Updated at: 06-10-2022 - By: Jane

Some biological cycles, known as circadian rhythms, repeat every 24 hours. In humans, circadian rhythms cause physical and mental changes in the body, including feelings of wakefulness and sleep.

However, circadian rhythms can be disrupted by a number of factors, which in turn can cause sleep problems and other health problems.

Continue reading to find out how the circadian rhythm works, what circumstances can disrupt it, and what you can do to keep it stable for optimal health.

What is a circadian rhythm?

Large clock at train station with people walking around.

A circadian rhythm is a natural processTrusted Source that takes place throughout every day. These rhythms take place everywhere, occurring throughout the natural world, such as in plants and other animals. They are essential to organisms and occur even in the absence of outside factors.

Each and every day, the body undergoes a natural process known as a circadian rhythm. Rhythms like these can be found in all forms of life in nature, from plants to animals. They are necessary for life and can happen even if nothing else is present.

Every living thing on Earth follows a daily pattern known as a circadian rhythm, which occurs naturally at the same time each day. These cycles can be found in every living thing, from plants to animals. They are required for survival and can take place even when no external stimuli are present.

Human circadian rhythms also manifest in the following ways:

  • hormones in motion
  • ambient heat production
  • digestion
  • immune system

What Controls Circadian Rhythms?

The body’s circadian rhythms keep everything running smoothly and efficiently 24 hours a day, every day. But they aren’t just for people; some animals use them to sleep better at night and feel more secure in their dens, while others use them to stay up and hunt at night and sleep during the day.

Many bodily functions in humans are regulated by circadian rhythms. The endocrine system, for instance, controls hormone levels to balance food intake and energy expenditure.

A master clock in the brain called the suprachiasmatic nucleus greatly influences the circadian rhythms of all the body’s systems by delivering signals at the right times.

How Does Circadian Rhythm Work?

Circadian rhythms work by helping to make sure that the body’s processes are optimized at various points during a 24-hour period. The term circadian comes from the Latin phrase “circa diem,” which means “around a day.”

The body’s processes are maximized at different times of the day thanks to the assistance of circadian rhythms. The Latin phrase “circa diem” translates to “around a day,” from which we get the term circadian.

The brain has a master clock, also known as the circadian pacemaker, which regulates the circadian rhythms experienced by the rest of the body. It resides in the hypothalamus, and more specifically in the suprachiasmatic nucleus (SCN). Clock genes in the SCN send signals throughout the body at various times of the day to control its activities.

A key external trigger that affects the signals transmitted by the SCN to coordinate internal clocks in the body is light, which the SCN processes very quickly. This is why the day and night are so important in regulating circadian rhythms. Light has a greater impact on circadian rhythms than any other environmental cue, including exercise, social activity, and temperature.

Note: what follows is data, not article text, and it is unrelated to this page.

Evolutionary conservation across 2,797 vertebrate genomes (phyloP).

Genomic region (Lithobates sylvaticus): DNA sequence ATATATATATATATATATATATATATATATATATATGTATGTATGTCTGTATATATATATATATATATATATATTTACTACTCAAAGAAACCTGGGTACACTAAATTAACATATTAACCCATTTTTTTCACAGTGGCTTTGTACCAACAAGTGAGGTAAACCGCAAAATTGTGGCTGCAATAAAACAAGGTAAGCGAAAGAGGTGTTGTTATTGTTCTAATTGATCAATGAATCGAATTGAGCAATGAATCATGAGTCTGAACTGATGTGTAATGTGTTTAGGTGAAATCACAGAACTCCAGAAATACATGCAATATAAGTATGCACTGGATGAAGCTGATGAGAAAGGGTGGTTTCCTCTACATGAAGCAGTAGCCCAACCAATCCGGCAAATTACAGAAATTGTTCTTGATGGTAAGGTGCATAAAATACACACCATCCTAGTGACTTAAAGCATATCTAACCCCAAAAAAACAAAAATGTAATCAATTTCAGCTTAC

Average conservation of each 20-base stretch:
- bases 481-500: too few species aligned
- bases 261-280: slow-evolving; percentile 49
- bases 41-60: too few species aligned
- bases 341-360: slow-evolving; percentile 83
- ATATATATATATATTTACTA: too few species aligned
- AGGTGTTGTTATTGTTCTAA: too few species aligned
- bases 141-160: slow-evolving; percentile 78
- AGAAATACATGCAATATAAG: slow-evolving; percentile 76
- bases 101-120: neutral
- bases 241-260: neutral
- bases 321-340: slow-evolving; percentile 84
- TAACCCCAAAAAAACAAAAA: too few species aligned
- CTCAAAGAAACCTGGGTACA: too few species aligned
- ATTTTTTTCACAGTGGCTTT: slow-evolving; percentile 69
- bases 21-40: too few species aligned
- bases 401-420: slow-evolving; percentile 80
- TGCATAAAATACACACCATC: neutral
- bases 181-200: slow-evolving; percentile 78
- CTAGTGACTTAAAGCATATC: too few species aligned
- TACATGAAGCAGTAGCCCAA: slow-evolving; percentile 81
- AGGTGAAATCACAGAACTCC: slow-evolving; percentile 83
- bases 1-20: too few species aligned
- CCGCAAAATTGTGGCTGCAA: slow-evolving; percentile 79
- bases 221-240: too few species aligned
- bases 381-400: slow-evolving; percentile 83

10 Things You Didn't Know About Your Circadian Rhythm | Prevention

Is a Circadian Rhythm the Same As a Biological Clock?

Circadian rhythms and other internal activities benefit from the timing provided by biological clocks. Even though circadian rhythms are often the result of biological clocks, this is not always the case. For example, plants use a non-24-hour biological clock to adapt to seasonal shifts.

How Does Circadian Rhythm Affect Sleep?

Most discussions of circadian rhythm revolve around sleep. One of the most obvious and significant instances of the significance of circadian rhythms is the sleep-wake cycle.

During the day, our bodies are able to stay alert and productive because the master clock receives light signals triggering the release of these chemicals. When nighttime arrives, the master clock signals the body to begin producing melatonin, a hormone that aids in falling asleep, and to maintain sending these signals so that we remain sleeping all night long.

Our circadian rhythm helps us maintain a regular schedule of restorative sleep at night so that we can be more productive throughout the day.

What Does Circadian Rhythm Affect Besides Sleep?

These 24-hour internal clocks play an important role in nearly all systems of the body, including the sleep-wake cycle, which is one of the most prominent circadian rhythms.

Circadian rhythms have been linked to metabolism and weight by the management of blood sugar and cholesterol, and more information is being uncovered regarding this connection all the time. The risk of psychiatric disorders like depression and bipolar disorder, as well as neurodegenerative diseases like dementia, may be affected by circadian rhythms.

Cancer prevention activities involving the immune system and DNA repair may be profoundly impacted by circadian rhythms, as has been observed. Emerging evidence suggests that circadian cycles can affect the efficacy of anti-cancer treatments, suggesting that new medications may be able to harness biological clocks to destroy cancer cells.

What Happens When Circadian Rhythm Is Off?

When the body’s internal clock, or circadian rhythm, is disrupted, normal operation of the body’s systems is compromised.